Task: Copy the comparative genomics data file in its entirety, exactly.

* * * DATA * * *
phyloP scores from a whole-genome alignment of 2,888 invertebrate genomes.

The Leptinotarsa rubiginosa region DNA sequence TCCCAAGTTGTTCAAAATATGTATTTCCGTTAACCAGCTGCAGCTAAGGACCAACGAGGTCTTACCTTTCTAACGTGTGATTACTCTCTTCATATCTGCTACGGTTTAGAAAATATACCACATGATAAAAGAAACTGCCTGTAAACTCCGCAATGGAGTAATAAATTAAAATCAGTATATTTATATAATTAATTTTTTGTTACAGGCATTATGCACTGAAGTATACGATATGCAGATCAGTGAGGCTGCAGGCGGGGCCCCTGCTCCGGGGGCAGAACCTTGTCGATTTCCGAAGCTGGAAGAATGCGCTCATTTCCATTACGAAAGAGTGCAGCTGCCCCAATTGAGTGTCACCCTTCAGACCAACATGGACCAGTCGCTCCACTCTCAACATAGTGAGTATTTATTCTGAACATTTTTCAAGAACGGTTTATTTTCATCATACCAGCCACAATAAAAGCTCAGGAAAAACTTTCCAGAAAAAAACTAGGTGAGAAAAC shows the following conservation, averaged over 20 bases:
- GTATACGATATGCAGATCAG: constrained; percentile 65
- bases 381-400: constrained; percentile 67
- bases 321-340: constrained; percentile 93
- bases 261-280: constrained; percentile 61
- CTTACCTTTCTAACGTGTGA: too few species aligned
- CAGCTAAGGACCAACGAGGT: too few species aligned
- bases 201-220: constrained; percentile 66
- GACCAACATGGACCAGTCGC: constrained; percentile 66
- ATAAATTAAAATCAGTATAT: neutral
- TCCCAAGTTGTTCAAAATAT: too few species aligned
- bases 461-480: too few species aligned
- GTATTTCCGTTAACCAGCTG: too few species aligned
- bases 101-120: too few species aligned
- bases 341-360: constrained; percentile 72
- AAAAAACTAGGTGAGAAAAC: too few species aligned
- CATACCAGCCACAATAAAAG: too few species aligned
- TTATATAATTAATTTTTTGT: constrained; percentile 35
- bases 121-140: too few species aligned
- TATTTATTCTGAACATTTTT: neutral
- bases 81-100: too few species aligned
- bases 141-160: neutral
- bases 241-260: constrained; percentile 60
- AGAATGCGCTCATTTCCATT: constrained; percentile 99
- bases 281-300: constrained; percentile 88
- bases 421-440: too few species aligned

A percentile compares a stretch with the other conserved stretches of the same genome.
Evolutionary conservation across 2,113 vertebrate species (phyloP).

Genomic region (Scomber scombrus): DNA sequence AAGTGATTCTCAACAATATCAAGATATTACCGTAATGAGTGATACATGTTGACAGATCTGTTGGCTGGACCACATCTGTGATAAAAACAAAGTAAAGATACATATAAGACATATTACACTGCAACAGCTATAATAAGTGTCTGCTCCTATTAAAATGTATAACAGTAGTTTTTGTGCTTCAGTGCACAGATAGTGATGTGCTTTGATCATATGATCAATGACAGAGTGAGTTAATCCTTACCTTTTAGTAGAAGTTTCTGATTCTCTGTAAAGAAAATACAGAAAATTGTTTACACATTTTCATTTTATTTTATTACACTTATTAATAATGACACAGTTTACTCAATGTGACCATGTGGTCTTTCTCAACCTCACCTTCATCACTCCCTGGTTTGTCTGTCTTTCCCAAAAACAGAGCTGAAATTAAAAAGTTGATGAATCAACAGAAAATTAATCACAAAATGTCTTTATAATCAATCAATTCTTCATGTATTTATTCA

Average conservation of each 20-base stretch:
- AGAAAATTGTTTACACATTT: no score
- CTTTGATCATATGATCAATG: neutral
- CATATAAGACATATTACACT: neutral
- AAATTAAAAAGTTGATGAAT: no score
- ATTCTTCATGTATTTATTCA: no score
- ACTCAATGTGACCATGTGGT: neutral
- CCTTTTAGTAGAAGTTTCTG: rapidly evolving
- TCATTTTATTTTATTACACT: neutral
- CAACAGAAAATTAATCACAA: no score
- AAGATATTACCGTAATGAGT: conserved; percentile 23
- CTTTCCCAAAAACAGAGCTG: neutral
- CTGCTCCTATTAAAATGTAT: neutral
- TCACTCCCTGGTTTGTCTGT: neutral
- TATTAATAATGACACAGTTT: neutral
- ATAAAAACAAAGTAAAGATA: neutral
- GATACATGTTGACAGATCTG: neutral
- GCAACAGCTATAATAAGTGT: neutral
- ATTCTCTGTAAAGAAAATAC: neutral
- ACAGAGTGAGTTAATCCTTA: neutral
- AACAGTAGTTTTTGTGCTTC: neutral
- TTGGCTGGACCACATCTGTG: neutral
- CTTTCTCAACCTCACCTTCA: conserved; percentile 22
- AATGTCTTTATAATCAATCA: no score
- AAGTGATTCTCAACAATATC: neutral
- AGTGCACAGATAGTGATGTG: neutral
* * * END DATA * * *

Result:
phyloP scores from a whole-genome alignment of 2,888 invertebrate genomes.

The Leptinotarsa rubiginosa region DNA sequence TCCCAAGTTGTTCAAAATATGTATTTCCGTTAACCAGCTGCAGCTAAGGACCAACGAGGTCTTACCTTTCTAACGTGTGATTACTCTCTTCATATCTGCTACGGTTTAGAAAATATACCACATGATAAAAGAAACTGCCTGTAAACTCCGCAATGGAGTAATAAATTAAAATCAGTATATTTATATAATTAATTTTTTGTTACAGGCATTATGCACTGAAGTATACGATATGCAGATCAGTGAGGCTGCAGGCGGGGCCCCTGCTCCGGGGGCAGAACCTTGTCGATTTCCGAAGCTGGAAGAATGCGCTCATTTCCATTACGAAAGAGTGCAGCTGCCCCAATTGAGTGTCACCCTTCAGACCAACATGGACCAGTCGCTCCACTCTCAACATAGTGAGTATTTATTCTGAACATTTTTCAAGAACGGTTTATTTTCATCATACCAGCCACAATAAAAGCTCAGGAAAAACTTTCCAGAAAAAAACTAGGTGAGAAAAC shows the following conservation, averaged over 20 bases:
- GTATACGATATGCAGATCAG: constrained; percentile 65
- bases 381-400: constrained; percentile 67
- bases 321-340: constrained; percentile 93
- bases 261-280: constrained; percentile 61
- CTTACCTTTCTAACGTGTGA: too few species aligned
- CAGCTAAGGACCAACGAGGT: too few species aligned
- bases 201-220: constrained; percentile 66
- GACCAACATGGACCAGTCGC: constrained; percentile 66
- ATAAATTAAAATCAGTATAT: neutral
- TCCCAAGTTGTTCAAAATAT: too few species aligned
- bases 461-480: too few species aligned
- GTATTTCCGTTAACCAGCTG: too few species aligned
- bases 101-120: too few species aligned
- bases 341-360: constrained; percentile 72
- AAAAAACTAGGTGAGAAAAC: too few species aligned
- CATACCAGCCACAATAAAAG: too few species aligned
- TTATATAATTAATTTTTTGT: constrained; percentile 35
- bases 121-140: too few species aligned
- TATTTATTCTGAACATTTTT: neutral
- bases 81-100: too few species aligned
- bases 141-160: neutral
- bases 241-260: constrained; percentile 60
- AGAATGCGCTCATTTCCATT: constrained; percentile 99
- bases 281-300: constrained; percentile 88
- bases 421-440: too few species aligned

A percentile compares a stretch with the other conserved stretches of the same genome.
Evolutionary conservation across 2,113 vertebrate species (phyloP).

Genomic region (Scomber scombrus): DNA sequence AAGTGATTCTCAACAATATCAAGATATTACCGTAATGAGTGATACATGTTGACAGATCTGTTGGCTGGACCACATCTGTGATAAAAACAAAGTAAAGATACATATAAGACATATTACACTGCAACAGCTATAATAAGTGTCTGCTCCTATTAAAATGTATAACAGTAGTTTTTGTGCTTCAGTGCACAGATAGTGATGTGCTTTGATCATATGATCAATGACAGAGTGAGTTAATCCTTACCTTTTAGTAGAAGTTTCTGATTCTCTGTAAAGAAAATACAGAAAATTGTTTACACATTTTCATTTTATTTTATTACACTTATTAATAATGACACAGTTTACTCAATGTGACCATGTGGTCTTTCTCAACCTCACCTTCATCACTCCCTGGTTTGTCTGTCTTTCCCAAAAACAGAGCTGAAATTAAAAAGTTGATGAATCAACAGAAAATTAATCACAAAATGTCTTTATAATCAATCAATTCTTCATGTATTTATTCA

Average conservation of each 20-base stretch:
- AGAAAATTGTTTACACATTT: no score
- CTTTGATCATATGATCAATG: neutral
- CATATAAGACATATTACACT: neutral
- AAATTAAAAAGTTGATGAAT: no score
- ATTCTTCATGTATTTATTCA: no score
- ACTCAATGTGACCATGTGGT: neutral
- CCTTTTAGTAGAAGTTTCTG: rapidly evolving
- TCATTTTATTTTATTACACT: neutral
- CAACAGAAAATTAATCACAA: no score
- AAGATATTACCGTAATGAGT: conserved; percentile 23
- CTTTCCCAAAAACAGAGCTG: neutral
- CTGCTCCTATTAAAATGTAT: neutral
- TCACTCCCTGGTTTGTCTGT: neutral
- TATTAATAATGACACAGTTT: neutral
- ATAAAAACAAAGTAAAGATA: neutral
- GATACATGTTGACAGATCTG: neutral
- GCAACAGCTATAATAAGTGT: neutral
- ATTCTCTGTAAAGAAAATAC: neutral
- ACAGAGTGAGTTAATCCTTA: neutral
- AACAGTAGTTTTTGTGCTTC: neutral
- TTGGCTGGACCACATCTGTG: neutral
- CTTTCTCAACCTCACCTTCA: conserved; percentile 22
- AATGTCTTTATAATCAATCA: no score
- AAGTGATTCTCAACAATATC: neutral
- AGTGCACAGATAGTGATGTG: neutral